Pricing updated 2019-01-22. Prices are subject to change without notice.
Oleic acid is a monounsaturated fatty acid and a major component of membrane phospholipids that has been found in human plasma, cell membranes, and adipose tissue.1,2 It contributes approximately 17% of the total fatty acids esterified to phosphatidylcholine, the major phospholipid class in porcine platelets.1 Oleic acid inhibits collagen-stimulated platelet aggregation by approximately 90% when used at a concentration of 10 µg/ml. It also inhibits fMLF-induced neutrophil aggregation and degranulation by 55 and 68%, respectively, when used at a concentration of 5 µM, similar to arachidonic acid (Item No. 90010).3 Oleic acid (60 µM) induces release of intracellular calcium in human platelets.4 In vivo, oleic acid increases TNF-α, IL-8, IL-6, and IL-1β production, neutrophil accumulation, and apoptotic and necrotic cell death in mouse lung and has been used to induce lung injury in a mouse model of acute respiratory distress syndrome (ARDS).2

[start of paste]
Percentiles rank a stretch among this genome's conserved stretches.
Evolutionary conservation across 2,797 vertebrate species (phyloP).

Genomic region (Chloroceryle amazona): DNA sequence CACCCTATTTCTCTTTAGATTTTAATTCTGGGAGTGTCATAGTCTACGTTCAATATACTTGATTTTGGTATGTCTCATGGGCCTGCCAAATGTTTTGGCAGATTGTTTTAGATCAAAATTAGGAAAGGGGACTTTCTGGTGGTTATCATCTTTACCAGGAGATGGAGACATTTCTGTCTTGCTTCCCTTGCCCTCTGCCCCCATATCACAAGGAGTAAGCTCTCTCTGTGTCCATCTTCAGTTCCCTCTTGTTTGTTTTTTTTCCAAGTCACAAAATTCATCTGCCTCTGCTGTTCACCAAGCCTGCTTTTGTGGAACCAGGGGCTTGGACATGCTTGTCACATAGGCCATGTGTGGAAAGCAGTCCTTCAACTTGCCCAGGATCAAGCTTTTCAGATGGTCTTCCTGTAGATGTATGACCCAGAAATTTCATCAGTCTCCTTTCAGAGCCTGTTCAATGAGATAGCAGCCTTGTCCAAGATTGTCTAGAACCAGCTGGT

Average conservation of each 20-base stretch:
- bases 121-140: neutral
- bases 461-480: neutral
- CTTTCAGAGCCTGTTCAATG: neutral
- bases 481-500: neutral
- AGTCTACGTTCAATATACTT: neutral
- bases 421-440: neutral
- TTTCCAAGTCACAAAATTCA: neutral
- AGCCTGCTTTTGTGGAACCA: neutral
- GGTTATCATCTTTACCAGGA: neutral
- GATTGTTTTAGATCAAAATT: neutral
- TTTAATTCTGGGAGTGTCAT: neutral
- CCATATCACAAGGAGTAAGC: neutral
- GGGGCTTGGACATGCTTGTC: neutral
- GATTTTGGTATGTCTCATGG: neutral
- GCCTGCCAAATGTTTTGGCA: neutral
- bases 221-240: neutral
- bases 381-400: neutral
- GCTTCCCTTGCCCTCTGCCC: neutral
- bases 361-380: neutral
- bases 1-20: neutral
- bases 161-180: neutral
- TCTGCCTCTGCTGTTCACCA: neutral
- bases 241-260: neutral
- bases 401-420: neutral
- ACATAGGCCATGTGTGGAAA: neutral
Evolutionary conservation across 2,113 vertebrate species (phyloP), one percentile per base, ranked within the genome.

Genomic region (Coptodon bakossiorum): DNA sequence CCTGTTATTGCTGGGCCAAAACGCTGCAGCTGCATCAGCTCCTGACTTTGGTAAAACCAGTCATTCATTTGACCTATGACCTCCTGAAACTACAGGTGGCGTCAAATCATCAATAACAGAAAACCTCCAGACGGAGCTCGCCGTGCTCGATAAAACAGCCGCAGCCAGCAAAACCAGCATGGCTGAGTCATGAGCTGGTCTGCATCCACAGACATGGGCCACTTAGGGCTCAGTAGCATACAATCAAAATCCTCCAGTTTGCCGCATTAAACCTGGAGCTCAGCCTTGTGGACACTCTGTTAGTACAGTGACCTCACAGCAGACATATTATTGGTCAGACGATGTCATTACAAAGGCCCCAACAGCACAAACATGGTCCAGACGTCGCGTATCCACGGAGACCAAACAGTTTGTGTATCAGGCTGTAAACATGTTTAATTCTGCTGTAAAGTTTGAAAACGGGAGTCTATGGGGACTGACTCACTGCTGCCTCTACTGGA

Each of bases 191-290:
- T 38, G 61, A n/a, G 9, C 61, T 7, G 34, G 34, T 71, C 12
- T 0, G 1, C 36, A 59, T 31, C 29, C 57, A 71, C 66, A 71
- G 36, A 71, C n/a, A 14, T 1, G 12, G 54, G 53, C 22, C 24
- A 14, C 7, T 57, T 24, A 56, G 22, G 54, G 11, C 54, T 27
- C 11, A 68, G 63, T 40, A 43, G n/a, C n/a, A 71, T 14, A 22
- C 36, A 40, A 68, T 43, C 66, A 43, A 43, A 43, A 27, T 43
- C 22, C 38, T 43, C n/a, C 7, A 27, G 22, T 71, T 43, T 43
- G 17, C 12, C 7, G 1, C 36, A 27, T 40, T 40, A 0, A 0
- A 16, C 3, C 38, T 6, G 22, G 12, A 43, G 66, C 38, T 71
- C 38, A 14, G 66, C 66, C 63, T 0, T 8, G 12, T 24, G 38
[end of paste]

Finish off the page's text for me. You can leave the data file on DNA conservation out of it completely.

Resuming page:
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1. Wahle, K.W., and Peacock, L.I. Effects of isomeric cis and trans eighteen carbon monounsaturated fatty acids on porcine platelet function Biochim Biophys. Acta. 1301(1-2), 141-149 (1996).
3. Naccache, P.H., Moiski, T.F., Volpi, M., et al. Modulation of rabbit neutrophil aggregation and degranulation by free fatty acids J. Leukoc. Biol. 36(3), 333-340 (1984).